The Easy Way to Adminster Liquid Meds to Toddlers

Once again a nasty bug has hit our household. I can’t complain too much because it’s almost been 1 whole year since my child has been sick. It all started Monday afternoon when he woke up from a nap with a high fever. His fever continued into Tuesday morning so I knew it was time to visit the doctor. By Wednesday my 10 month old is sick as well.

After a doctors visit and a trip to the Emergency room, my toddler was prescribed a couple medications to relieve his symptoms. Giving medication to a baby is easy. They open their mouth and you squirt it in. A toddler is a whole different story.

To give my toddler medicine, I will literally have to hold him down and wrestle him. Which is just crazy! We both dread when it’s time for the next dose. Then last night he started spitting it onto the floor. What he couldn’t get out, he started making himself gag until he puked it up. This was a first for us, I couldn’t believe he was capable of this. I know the medicine taste bad but that’s a little extreme.

I’m a determined mother and he will get the medication one way or another, so I called the pharmacist. Its recommended to add the liquid dose of medicine to a small cup of liquid such as water or juice. Just don’t overload the medicine with liquid, this way you know they will drink the full dose. Surprise, he will never know the medicine is in there!! Always double check and make sure that you can do the same with your child’s medication. You can call your pharmacist or your doctor.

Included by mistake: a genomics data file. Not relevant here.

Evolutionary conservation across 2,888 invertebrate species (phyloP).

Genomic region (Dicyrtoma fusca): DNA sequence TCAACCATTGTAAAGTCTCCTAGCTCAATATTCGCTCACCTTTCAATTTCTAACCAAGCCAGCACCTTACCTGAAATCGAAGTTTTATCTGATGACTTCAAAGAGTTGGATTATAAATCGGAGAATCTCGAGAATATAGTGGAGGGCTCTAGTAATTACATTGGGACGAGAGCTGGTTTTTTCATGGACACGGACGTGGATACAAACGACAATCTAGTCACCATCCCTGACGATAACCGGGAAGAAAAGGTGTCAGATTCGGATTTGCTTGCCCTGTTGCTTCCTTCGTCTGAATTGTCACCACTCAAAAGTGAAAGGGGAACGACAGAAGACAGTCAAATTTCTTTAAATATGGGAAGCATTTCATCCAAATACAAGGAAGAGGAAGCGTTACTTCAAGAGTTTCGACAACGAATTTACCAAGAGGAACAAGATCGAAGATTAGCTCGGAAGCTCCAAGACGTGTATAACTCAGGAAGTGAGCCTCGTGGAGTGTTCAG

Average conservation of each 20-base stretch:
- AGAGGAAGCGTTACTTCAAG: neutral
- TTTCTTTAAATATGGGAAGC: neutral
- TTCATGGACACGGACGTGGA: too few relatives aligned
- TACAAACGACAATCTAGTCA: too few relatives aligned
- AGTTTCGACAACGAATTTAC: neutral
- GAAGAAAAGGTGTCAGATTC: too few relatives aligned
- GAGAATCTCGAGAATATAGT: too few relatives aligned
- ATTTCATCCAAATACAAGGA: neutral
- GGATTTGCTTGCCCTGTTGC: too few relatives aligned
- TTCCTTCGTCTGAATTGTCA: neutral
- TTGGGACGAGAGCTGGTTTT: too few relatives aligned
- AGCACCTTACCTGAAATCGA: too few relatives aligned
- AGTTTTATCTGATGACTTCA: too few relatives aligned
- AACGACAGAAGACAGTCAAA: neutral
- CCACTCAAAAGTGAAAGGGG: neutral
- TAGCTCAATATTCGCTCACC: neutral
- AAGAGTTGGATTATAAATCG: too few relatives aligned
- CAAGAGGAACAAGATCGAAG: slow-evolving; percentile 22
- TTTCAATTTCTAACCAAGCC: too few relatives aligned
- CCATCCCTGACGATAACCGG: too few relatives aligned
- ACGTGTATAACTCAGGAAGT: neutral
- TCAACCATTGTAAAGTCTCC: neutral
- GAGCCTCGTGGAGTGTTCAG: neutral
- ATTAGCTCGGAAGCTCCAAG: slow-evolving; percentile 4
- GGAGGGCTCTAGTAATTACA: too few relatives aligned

Now that we have the medicine doses down, let’s move on to my other job. That’s remembering when to give the medicine. I currently have mom brain. I have two sick kids, medicine out the wazoo, and I’m trying to clean and sanitize the house.

If you take a look at the bottle it’s numbered up the side for the pharmacists. This is so they can dispense the correct amount. You can use this as well, Use these numbers to track the days. Simply draw lines across the back of the bottle and from top to bottom to make a chart. Depending on how frequently the recommended doses are, you can fill in the rest. My son is suppose to take this particular medicine 3 times a day for 10 days. So at the top of the bottle I wrote in AM, Mid, and PM.

Once you have administered the medicine, check it off. This has saved me and helped out tremendously. I am currently keeping track of Tylenol and Motrin every 4 hours for both boys on top of these meds. So keeping track  of the next dose was pretty hard to do. I Hope this help. If your reading this because you have sick children then I’m sorry. I hope your kids get well soon and hang in there!! This too shall pass and they need your cuddles.


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